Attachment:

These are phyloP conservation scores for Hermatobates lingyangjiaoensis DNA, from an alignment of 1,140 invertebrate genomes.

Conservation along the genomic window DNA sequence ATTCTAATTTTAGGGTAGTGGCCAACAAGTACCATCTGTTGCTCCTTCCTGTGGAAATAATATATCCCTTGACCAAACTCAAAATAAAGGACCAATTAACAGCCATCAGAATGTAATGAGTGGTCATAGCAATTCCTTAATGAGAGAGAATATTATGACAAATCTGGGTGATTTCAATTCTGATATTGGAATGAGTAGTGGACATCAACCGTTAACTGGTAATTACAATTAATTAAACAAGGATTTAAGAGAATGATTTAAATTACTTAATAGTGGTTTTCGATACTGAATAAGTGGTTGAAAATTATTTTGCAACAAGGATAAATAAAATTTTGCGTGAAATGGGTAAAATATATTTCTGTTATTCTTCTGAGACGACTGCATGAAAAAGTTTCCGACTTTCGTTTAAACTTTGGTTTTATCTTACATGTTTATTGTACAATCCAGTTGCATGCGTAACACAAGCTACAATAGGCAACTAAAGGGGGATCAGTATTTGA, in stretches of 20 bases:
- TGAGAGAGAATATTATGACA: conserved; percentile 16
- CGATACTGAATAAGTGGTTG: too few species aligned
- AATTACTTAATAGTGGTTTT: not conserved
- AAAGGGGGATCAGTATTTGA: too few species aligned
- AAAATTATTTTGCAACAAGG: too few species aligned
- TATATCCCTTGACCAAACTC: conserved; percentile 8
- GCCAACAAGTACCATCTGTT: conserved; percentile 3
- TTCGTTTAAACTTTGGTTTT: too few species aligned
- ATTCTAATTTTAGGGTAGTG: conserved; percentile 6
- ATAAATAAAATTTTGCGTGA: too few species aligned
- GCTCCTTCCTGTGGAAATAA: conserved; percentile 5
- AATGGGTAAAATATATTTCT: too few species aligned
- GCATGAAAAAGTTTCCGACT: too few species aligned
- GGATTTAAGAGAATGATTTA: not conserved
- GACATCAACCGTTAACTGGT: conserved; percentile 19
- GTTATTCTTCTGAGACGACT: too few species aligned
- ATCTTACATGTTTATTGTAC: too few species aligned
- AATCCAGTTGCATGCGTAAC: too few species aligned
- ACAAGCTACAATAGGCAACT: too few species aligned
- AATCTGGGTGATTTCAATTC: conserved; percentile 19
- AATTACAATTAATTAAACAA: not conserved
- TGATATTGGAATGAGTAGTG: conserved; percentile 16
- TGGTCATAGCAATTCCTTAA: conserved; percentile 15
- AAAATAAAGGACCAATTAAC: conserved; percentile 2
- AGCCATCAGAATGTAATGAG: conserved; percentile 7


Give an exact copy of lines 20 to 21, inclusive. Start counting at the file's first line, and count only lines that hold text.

- AATCCAGTTGCATGCGTAAC: too few species aligned
- ACAAGCTACAATAGGCAACT: too few species aligned